For urbanites wanting a more centrally located home base, MF Hotel is within walking distance to major attractions such as the Siying Rainbow Bridge, and around the corner from restaurants and bars.

The bare essentials are dressed up here with trendy turns in design that lend a loft-like feeling to the hotel. Hot breakfast is included in the room charge, and served in the downstairs café area. If deli sandwiches in the morning aren’t your thing, then stick to the Chinese breakfast option. A ham and cheese sandwich (that tastes and looks like pastrami) in the a.m. isn’t quite the breakfast of champions, but congee with a selection of traditional small plates may just

Restaurants

Dock Side Grill – Guan jing chang ti BBQ

In Taiwan, skewing meats and seafood for the grill is a popular style for street eats. If hungry for this fare, but not in the mood to stand and eat, head to Guan-jing-chang-ti BBQ where visitors wanting to try this traditional cuisine, will find a fun do-it-yourself option. Packed come nightfall, the atmosphere here is lively, with chirpy groups circled around the masses of BBQ pits sprawled across the dock. Cold beer, a mixed plate of freshly caught seafood and a hot grill is a seaside meal on level with a late dinner combination of tapas and sangria.

Adventures on the Ocean – Caiyuan Leisure Fishery Farm

Lunch becomes recreational when on board a boat stocked with fresh oysters, personal BBQ pits, and karaoke (plus enthusiasts).

Get your ticket at Magong Harbour Port (bottom end of Zhong Zhen Road), where cruises depart to the aquaculture farms of the Hsiyu Township, south of the city.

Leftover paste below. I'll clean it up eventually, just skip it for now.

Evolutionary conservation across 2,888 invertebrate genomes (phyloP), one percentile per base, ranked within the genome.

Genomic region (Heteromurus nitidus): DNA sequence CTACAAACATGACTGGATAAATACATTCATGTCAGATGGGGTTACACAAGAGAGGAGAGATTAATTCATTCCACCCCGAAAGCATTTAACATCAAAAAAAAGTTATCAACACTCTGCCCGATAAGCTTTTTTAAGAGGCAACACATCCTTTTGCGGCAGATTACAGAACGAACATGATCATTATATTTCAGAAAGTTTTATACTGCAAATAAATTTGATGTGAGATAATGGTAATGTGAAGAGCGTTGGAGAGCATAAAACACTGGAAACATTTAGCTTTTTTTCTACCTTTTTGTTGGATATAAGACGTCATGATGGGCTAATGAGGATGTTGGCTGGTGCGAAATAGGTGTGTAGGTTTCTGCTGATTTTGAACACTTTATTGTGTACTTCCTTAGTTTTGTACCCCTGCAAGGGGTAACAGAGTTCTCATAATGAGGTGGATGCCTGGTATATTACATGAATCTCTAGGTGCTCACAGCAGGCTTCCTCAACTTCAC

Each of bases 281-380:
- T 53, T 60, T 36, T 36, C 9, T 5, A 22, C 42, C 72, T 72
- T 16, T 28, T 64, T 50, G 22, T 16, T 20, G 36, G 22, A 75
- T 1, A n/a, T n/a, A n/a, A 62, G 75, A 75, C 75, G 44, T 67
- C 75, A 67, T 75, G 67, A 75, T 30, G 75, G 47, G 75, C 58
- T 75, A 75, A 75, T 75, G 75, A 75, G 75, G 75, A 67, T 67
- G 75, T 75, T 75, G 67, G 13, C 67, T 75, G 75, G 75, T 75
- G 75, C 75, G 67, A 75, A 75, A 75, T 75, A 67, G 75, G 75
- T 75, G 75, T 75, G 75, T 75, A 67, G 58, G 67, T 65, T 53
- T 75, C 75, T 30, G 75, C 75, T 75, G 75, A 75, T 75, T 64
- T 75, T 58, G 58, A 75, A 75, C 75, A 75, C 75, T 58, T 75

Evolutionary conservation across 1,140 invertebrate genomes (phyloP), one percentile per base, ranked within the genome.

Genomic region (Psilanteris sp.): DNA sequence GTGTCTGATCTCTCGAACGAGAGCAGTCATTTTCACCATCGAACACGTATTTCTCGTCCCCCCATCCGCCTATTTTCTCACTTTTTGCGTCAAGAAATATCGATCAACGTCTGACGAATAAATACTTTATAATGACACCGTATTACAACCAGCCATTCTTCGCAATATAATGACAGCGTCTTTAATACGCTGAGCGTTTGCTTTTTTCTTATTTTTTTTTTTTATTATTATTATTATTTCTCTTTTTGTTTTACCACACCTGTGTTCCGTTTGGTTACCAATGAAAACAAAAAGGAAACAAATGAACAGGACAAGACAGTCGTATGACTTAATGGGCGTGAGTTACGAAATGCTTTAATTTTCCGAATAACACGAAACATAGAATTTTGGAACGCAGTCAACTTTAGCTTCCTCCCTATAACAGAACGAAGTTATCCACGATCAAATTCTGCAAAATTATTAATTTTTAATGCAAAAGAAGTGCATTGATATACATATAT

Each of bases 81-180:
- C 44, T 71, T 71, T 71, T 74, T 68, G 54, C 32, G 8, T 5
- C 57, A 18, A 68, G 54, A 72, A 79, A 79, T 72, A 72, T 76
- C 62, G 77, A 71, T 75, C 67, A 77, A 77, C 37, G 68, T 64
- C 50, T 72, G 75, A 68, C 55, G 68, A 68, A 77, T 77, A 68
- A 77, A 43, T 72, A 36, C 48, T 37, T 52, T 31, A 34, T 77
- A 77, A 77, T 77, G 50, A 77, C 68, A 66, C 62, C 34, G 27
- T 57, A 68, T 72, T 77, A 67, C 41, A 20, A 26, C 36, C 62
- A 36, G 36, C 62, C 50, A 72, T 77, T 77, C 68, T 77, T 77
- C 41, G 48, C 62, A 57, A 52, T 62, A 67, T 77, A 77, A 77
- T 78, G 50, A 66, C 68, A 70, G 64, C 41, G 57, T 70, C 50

The fun begins when you arrive at the Caiyuan Leisure Fishery Farm — erected in the middle of the water — visitors will board another boat attached to a floating dock once arrived. Here, all-you-can eat oysters and catch and release fishing await. With many of the passengers aboard these day cruises aged 40 and above, the karaoke flows with infinite zeal.

Seafarer’s Delight – The Xingyue Bay Restaurant

Simple traditional cuisine become mythical at the Xingyue Bay Restaurant on the outskirts of Magong City.

Seafood is the star player here, with local favourites including abalone, octopus and various whole fish options dominating the menu. If you’re more a carnivore than a pescetarian, this is not the spot for you, but if fresh seafood including items you’ve never sampled before such as trochidae (from the snail family) and mantis shrimp (they’ll make you believe in aliens) are on your dining wish list, this barebones mom and pop restaurant is sure to deliver one of the best meals you will experience on the island.

Day Excursions

When in Penghu, staying on one island makes no sense with so many extraordinary spots to explore close by.

Visitors will find numerous adventure options inside the terminal of The South Sea Visitor Center, where daily cruises to the Penghu islands depart.